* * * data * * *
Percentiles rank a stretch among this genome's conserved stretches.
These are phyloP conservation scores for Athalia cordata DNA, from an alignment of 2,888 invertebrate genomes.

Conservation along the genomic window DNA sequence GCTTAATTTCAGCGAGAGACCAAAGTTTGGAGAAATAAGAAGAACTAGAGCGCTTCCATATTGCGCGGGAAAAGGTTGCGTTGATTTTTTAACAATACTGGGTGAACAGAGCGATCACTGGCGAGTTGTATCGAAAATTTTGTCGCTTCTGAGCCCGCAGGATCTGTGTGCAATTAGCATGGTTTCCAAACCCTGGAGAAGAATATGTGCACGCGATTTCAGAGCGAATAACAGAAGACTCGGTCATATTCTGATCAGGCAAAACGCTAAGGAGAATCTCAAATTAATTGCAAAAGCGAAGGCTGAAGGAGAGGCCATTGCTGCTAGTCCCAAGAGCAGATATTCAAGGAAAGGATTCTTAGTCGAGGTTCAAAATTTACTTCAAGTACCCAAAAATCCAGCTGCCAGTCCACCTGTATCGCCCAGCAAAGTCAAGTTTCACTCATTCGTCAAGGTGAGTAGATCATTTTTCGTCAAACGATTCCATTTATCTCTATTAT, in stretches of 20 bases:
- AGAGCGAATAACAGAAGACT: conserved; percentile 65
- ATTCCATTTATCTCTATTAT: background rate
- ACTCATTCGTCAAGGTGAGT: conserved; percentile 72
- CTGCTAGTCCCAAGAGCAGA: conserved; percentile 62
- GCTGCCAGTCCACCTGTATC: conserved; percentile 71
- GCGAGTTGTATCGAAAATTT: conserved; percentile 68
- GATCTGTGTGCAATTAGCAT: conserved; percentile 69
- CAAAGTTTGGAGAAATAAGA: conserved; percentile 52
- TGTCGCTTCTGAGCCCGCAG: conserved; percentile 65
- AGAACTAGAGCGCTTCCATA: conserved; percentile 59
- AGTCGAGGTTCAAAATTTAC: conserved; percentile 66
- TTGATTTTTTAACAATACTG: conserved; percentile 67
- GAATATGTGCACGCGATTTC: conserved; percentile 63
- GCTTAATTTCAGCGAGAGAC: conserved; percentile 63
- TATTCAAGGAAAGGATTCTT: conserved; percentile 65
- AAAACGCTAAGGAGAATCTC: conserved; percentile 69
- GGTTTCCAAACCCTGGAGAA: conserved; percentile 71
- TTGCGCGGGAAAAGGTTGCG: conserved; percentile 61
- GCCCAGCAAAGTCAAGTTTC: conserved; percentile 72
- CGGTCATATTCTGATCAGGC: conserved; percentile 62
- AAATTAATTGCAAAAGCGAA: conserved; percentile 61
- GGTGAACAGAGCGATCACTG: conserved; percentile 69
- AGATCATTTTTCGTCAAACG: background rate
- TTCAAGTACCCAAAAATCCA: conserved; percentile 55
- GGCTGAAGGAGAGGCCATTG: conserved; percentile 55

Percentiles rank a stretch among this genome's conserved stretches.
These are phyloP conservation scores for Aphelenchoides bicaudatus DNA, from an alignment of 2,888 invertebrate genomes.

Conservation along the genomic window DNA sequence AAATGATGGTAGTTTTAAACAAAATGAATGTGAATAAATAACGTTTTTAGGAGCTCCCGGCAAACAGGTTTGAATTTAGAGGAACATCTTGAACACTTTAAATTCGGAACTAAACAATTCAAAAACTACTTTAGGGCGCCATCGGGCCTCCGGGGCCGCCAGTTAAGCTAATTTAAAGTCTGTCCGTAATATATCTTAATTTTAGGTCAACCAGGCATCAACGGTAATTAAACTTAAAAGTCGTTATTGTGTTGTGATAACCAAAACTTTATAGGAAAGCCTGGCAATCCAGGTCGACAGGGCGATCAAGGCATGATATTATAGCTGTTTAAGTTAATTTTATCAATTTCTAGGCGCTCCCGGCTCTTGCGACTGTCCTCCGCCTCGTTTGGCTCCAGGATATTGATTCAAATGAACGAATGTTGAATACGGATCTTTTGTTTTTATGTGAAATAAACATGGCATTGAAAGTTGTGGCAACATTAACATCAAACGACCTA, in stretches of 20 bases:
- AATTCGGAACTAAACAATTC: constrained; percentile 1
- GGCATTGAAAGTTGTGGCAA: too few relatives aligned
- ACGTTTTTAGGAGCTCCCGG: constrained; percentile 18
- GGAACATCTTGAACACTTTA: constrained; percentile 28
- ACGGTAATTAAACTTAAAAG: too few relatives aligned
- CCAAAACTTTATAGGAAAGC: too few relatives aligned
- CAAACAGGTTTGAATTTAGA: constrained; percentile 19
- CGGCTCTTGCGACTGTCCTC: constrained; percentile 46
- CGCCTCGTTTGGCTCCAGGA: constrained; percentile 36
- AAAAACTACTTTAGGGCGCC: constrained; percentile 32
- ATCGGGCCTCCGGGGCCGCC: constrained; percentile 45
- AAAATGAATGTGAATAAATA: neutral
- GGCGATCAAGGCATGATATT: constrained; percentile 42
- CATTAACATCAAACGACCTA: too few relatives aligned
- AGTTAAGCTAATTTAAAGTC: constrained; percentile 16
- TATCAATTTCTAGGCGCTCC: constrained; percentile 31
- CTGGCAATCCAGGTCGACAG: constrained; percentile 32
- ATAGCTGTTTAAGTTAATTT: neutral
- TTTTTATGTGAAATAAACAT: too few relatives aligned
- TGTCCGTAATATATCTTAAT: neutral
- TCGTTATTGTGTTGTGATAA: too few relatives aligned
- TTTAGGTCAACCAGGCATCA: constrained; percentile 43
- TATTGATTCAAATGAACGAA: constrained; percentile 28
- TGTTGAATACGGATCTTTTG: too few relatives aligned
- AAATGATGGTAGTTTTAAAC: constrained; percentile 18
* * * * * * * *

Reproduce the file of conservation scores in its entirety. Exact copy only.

Percentiles rank a stretch among this genome's conserved stretches.
These are phyloP conservation scores for Athalia cordata DNA, from an alignment of 2,888 invertebrate genomes.

Conservation along the genomic window DNA sequence GCTTAATTTCAGCGAGAGACCAAAGTTTGGAGAAATAAGAAGAACTAGAGCGCTTCCATATTGCGCGGGAAAAGGTTGCGTTGATTTTTTAACAATACTGGGTGAACAGAGCGATCACTGGCGAGTTGTATCGAAAATTTTGTCGCTTCTGAGCCCGCAGGATCTGTGTGCAATTAGCATGGTTTCCAAACCCTGGAGAAGAATATGTGCACGCGATTTCAGAGCGAATAACAGAAGACTCGGTCATATTCTGATCAGGCAAAACGCTAAGGAGAATCTCAAATTAATTGCAAAAGCGAAGGCTGAAGGAGAGGCCATTGCTGCTAGTCCCAAGAGCAGATATTCAAGGAAAGGATTCTTAGTCGAGGTTCAAAATTTACTTCAAGTACCCAAAAATCCAGCTGCCAGTCCACCTGTATCGCCCAGCAAAGTCAAGTTTCACTCATTCGTCAAGGTGAGTAGATCATTTTTCGTCAAACGATTCCATTTATCTCTATTAT, in stretches of 20 bases:
- AGAGCGAATAACAGAAGACT: conserved; percentile 65
- ATTCCATTTATCTCTATTAT: background rate
- ACTCATTCGTCAAGGTGAGT: conserved; percentile 72
- CTGCTAGTCCCAAGAGCAGA: conserved; percentile 62
- GCTGCCAGTCCACCTGTATC: conserved; percentile 71
- GCGAGTTGTATCGAAAATTT: conserved; percentile 68
- GATCTGTGTGCAATTAGCAT: conserved; percentile 69
- CAAAGTTTGGAGAAATAAGA: conserved; percentile 52
- TGTCGCTTCTGAGCCCGCAG: conserved; percentile 65
- AGAACTAGAGCGCTTCCATA: conserved; percentile 59
- AGTCGAGGTTCAAAATTTAC: conserved; percentile 66
- TTGATTTTTTAACAATACTG: conserved; percentile 67
- GAATATGTGCACGCGATTTC: conserved; percentile 63
- GCTTAATTTCAGCGAGAGAC: conserved; percentile 63
- TATTCAAGGAAAGGATTCTT: conserved; percentile 65
- AAAACGCTAAGGAGAATCTC: conserved; percentile 69
- GGTTTCCAAACCCTGGAGAA: conserved; percentile 71
- TTGCGCGGGAAAAGGTTGCG: conserved; percentile 61
- GCCCAGCAAAGTCAAGTTTC: conserved; percentile 72
- CGGTCATATTCTGATCAGGC: conserved; percentile 62
- AAATTAATTGCAAAAGCGAA: conserved; percentile 61
- GGTGAACAGAGCGATCACTG: conserved; percentile 69
- AGATCATTTTTCGTCAAACG: background rate
- TTCAAGTACCCAAAAATCCA: conserved; percentile 55
- GGCTGAAGGAGAGGCCATTG: conserved; percentile 55

Percentiles rank a stretch among this genome's conserved stretches.
These are phyloP conservation scores for Aphelenchoides bicaudatus DNA, from an alignment of 2,888 invertebrate genomes.

Conservation along the genomic window DNA sequence AAATGATGGTAGTTTTAAACAAAATGAATGTGAATAAATAACGTTTTTAGGAGCTCCCGGCAAACAGGTTTGAATTTAGAGGAACATCTTGAACACTTTAAATTCGGAACTAAACAATTCAAAAACTACTTTAGGGCGCCATCGGGCCTCCGGGGCCGCCAGTTAAGCTAATTTAAAGTCTGTCCGTAATATATCTTAATTTTAGGTCAACCAGGCATCAACGGTAATTAAACTTAAAAGTCGTTATTGTGTTGTGATAACCAAAACTTTATAGGAAAGCCTGGCAATCCAGGTCGACAGGGCGATCAAGGCATGATATTATAGCTGTTTAAGTTAATTTTATCAATTTCTAGGCGCTCCCGGCTCTTGCGACTGTCCTCCGCCTCGTTTGGCTCCAGGATATTGATTCAAATGAACGAATGTTGAATACGGATCTTTTGTTTTTATGTGAAATAAACATGGCATTGAAAGTTGTGGCAACATTAACATCAAACGACCTA, in stretches of 20 bases:
- AATTCGGAACTAAACAATTC: constrained; percentile 1
- GGCATTGAAAGTTGTGGCAA: too few relatives aligned
- ACGTTTTTAGGAGCTCCCGG: constrained; percentile 18
- GGAACATCTTGAACACTTTA: constrained; percentile 28
- ACGGTAATTAAACTTAAAAG: too few relatives aligned
- CCAAAACTTTATAGGAAAGC: too few relatives aligned
- CAAACAGGTTTGAATTTAGA: constrained; percentile 19
- CGGCTCTTGCGACTGTCCTC: constrained; percentile 46
- CGCCTCGTTTGGCTCCAGGA: constrained; percentile 36
- AAAAACTACTTTAGGGCGCC: constrained; percentile 32
- ATCGGGCCTCCGGGGCCGCC: constrained; percentile 45
- AAAATGAATGTGAATAAATA: neutral
- GGCGATCAAGGCATGATATT: constrained; percentile 42
- CATTAACATCAAACGACCTA: too few relatives aligned
- AGTTAAGCTAATTTAAAGTC: constrained; percentile 16
- TATCAATTTCTAGGCGCTCC: constrained; percentile 31
- CTGGCAATCCAGGTCGACAG: constrained; percentile 32
- ATAGCTGTTTAAGTTAATTT: neutral
- TTTTTATGTGAAATAAACAT: too few relatives aligned
- TGTCCGTAATATATCTTAAT: neutral
- TCGTTATTGTGTTGTGATAA: too few relatives aligned
- TTTAGGTCAACCAGGCATCA: constrained; percentile 43
- TATTGATTCAAATGAACGAA: constrained; percentile 28
- TGTTGAATACGGATCTTTTG: too few relatives aligned
- AAATGATGGTAGTTTTAAAC: constrained; percentile 18